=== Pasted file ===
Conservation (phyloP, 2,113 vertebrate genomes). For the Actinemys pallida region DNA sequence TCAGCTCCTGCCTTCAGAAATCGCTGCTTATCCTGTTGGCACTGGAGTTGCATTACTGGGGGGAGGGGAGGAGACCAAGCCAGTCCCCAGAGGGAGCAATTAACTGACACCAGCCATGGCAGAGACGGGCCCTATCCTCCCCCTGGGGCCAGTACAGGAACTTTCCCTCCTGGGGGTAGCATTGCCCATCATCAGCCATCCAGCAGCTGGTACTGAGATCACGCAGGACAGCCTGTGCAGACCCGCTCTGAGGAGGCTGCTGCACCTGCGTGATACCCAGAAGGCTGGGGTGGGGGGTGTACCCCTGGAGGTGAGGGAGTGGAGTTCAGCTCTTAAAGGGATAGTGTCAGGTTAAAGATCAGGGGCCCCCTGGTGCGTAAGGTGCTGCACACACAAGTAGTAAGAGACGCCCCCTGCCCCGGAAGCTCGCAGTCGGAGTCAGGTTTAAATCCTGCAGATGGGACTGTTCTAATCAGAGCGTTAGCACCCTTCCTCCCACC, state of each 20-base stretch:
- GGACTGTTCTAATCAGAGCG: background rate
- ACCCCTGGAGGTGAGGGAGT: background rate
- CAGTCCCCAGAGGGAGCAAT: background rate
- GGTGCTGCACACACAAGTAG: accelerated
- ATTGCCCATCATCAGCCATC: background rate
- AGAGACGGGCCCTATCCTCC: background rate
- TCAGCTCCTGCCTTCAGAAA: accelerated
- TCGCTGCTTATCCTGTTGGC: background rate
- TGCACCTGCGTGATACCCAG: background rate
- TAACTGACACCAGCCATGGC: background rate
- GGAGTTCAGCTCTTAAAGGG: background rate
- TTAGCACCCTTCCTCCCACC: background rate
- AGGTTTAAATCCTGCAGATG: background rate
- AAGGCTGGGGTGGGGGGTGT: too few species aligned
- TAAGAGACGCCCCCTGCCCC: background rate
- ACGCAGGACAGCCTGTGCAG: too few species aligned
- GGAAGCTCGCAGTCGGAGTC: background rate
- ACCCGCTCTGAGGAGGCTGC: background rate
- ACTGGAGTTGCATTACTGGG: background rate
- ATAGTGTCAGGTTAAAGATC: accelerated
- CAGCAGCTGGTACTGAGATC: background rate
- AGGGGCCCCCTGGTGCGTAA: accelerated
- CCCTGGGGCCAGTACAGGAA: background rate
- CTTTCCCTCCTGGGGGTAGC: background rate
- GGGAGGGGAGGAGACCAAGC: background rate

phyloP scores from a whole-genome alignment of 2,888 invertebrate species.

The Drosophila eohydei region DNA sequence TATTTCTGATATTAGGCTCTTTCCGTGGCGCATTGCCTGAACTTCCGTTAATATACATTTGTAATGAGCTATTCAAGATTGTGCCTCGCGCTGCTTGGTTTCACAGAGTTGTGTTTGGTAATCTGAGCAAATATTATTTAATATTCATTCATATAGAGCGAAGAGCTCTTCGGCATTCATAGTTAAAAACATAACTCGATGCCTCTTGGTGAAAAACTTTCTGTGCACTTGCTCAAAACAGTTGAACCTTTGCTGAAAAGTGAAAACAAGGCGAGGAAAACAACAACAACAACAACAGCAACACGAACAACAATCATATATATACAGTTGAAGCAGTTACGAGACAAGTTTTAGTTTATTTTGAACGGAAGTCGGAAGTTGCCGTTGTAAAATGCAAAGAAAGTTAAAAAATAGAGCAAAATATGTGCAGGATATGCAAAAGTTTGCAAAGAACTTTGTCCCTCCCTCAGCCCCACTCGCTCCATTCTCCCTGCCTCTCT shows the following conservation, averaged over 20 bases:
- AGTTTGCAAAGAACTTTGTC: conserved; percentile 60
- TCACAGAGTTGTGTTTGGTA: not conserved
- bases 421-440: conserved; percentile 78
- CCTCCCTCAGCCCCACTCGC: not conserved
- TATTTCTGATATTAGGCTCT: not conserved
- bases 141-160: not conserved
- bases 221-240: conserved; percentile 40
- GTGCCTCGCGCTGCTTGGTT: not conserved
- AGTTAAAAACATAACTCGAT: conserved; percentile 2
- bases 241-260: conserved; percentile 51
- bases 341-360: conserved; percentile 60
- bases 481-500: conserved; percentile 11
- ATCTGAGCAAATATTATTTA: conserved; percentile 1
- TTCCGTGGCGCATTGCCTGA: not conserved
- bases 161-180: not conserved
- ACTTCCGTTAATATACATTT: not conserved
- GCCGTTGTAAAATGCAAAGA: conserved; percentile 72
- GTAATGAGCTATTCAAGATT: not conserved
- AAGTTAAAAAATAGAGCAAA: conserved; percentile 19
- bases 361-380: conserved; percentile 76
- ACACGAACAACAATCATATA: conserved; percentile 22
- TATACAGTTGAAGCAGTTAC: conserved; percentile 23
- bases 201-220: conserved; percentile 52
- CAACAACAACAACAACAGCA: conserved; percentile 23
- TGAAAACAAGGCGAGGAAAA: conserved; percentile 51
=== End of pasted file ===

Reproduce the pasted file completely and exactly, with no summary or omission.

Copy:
Conservation (phyloP, 2,113 vertebrate genomes). For the Actinemys pallida region DNA sequence TCAGCTCCTGCCTTCAGAAATCGCTGCTTATCCTGTTGGCACTGGAGTTGCATTACTGGGGGGAGGGGAGGAGACCAAGCCAGTCCCCAGAGGGAGCAATTAACTGACACCAGCCATGGCAGAGACGGGCCCTATCCTCCCCCTGGGGCCAGTACAGGAACTTTCCCTCCTGGGGGTAGCATTGCCCATCATCAGCCATCCAGCAGCTGGTACTGAGATCACGCAGGACAGCCTGTGCAGACCCGCTCTGAGGAGGCTGCTGCACCTGCGTGATACCCAGAAGGCTGGGGTGGGGGGTGTACCCCTGGAGGTGAGGGAGTGGAGTTCAGCTCTTAAAGGGATAGTGTCAGGTTAAAGATCAGGGGCCCCCTGGTGCGTAAGGTGCTGCACACACAAGTAGTAAGAGACGCCCCCTGCCCCGGAAGCTCGCAGTCGGAGTCAGGTTTAAATCCTGCAGATGGGACTGTTCTAATCAGAGCGTTAGCACCCTTCCTCCCACC, state of each 20-base stretch:
- GGACTGTTCTAATCAGAGCG: background rate
- ACCCCTGGAGGTGAGGGAGT: background rate
- CAGTCCCCAGAGGGAGCAAT: background rate
- GGTGCTGCACACACAAGTAG: accelerated
- ATTGCCCATCATCAGCCATC: background rate
- AGAGACGGGCCCTATCCTCC: background rate
- TCAGCTCCTGCCTTCAGAAA: accelerated
- TCGCTGCTTATCCTGTTGGC: background rate
- TGCACCTGCGTGATACCCAG: background rate
- TAACTGACACCAGCCATGGC: background rate
- GGAGTTCAGCTCTTAAAGGG: background rate
- TTAGCACCCTTCCTCCCACC: background rate
- AGGTTTAAATCCTGCAGATG: background rate
- AAGGCTGGGGTGGGGGGTGT: too few species aligned
- TAAGAGACGCCCCCTGCCCC: background rate
- ACGCAGGACAGCCTGTGCAG: too few species aligned
- GGAAGCTCGCAGTCGGAGTC: background rate
- ACCCGCTCTGAGGAGGCTGC: background rate
- ACTGGAGTTGCATTACTGGG: background rate
- ATAGTGTCAGGTTAAAGATC: accelerated
- CAGCAGCTGGTACTGAGATC: background rate
- AGGGGCCCCCTGGTGCGTAA: accelerated
- CCCTGGGGCCAGTACAGGAA: background rate
- CTTTCCCTCCTGGGGGTAGC: background rate
- GGGAGGGGAGGAGACCAAGC: background rate

phyloP scores from a whole-genome alignment of 2,888 invertebrate species.

The Drosophila eohydei region DNA sequence TATTTCTGATATTAGGCTCTTTCCGTGGCGCATTGCCTGAACTTCCGTTAATATACATTTGTAATGAGCTATTCAAGATTGTGCCTCGCGCTGCTTGGTTTCACAGAGTTGTGTTTGGTAATCTGAGCAAATATTATTTAATATTCATTCATATAGAGCGAAGAGCTCTTCGGCATTCATAGTTAAAAACATAACTCGATGCCTCTTGGTGAAAAACTTTCTGTGCACTTGCTCAAAACAGTTGAACCTTTGCTGAAAAGTGAAAACAAGGCGAGGAAAACAACAACAACAACAACAGCAACACGAACAACAATCATATATATACAGTTGAAGCAGTTACGAGACAAGTTTTAGTTTATTTTGAACGGAAGTCGGAAGTTGCCGTTGTAAAATGCAAAGAAAGTTAAAAAATAGAGCAAAATATGTGCAGGATATGCAAAAGTTTGCAAAGAACTTTGTCCCTCCCTCAGCCCCACTCGCTCCATTCTCCCTGCCTCTCT shows the following conservation, averaged over 20 bases:
- AGTTTGCAAAGAACTTTGTC: conserved; percentile 60
- TCACAGAGTTGTGTTTGGTA: not conserved
- bases 421-440: conserved; percentile 78
- CCTCCCTCAGCCCCACTCGC: not conserved
- TATTTCTGATATTAGGCTCT: not conserved
- bases 141-160: not conserved
- bases 221-240: conserved; percentile 40
- GTGCCTCGCGCTGCTTGGTT: not conserved
- AGTTAAAAACATAACTCGAT: conserved; percentile 2
- bases 241-260: conserved; percentile 51
- bases 341-360: conserved; percentile 60
- bases 481-500: conserved; percentile 11
- ATCTGAGCAAATATTATTTA: conserved; percentile 1
- TTCCGTGGCGCATTGCCTGA: not conserved
- bases 161-180: not conserved
- ACTTCCGTTAATATACATTT: not conserved
- GCCGTTGTAAAATGCAAAGA: conserved; percentile 72
- GTAATGAGCTATTCAAGATT: not conserved
- AAGTTAAAAAATAGAGCAAA: conserved; percentile 19
- bases 361-380: conserved; percentile 76
- ACACGAACAACAATCATATA: conserved; percentile 22
- TATACAGTTGAAGCAGTTAC: conserved; percentile 23
- bases 201-220: conserved; percentile 52
- CAACAACAACAACAACAGCA: conserved; percentile 23
- TGAAAACAAGGCGAGGAAAA: conserved; percentile 51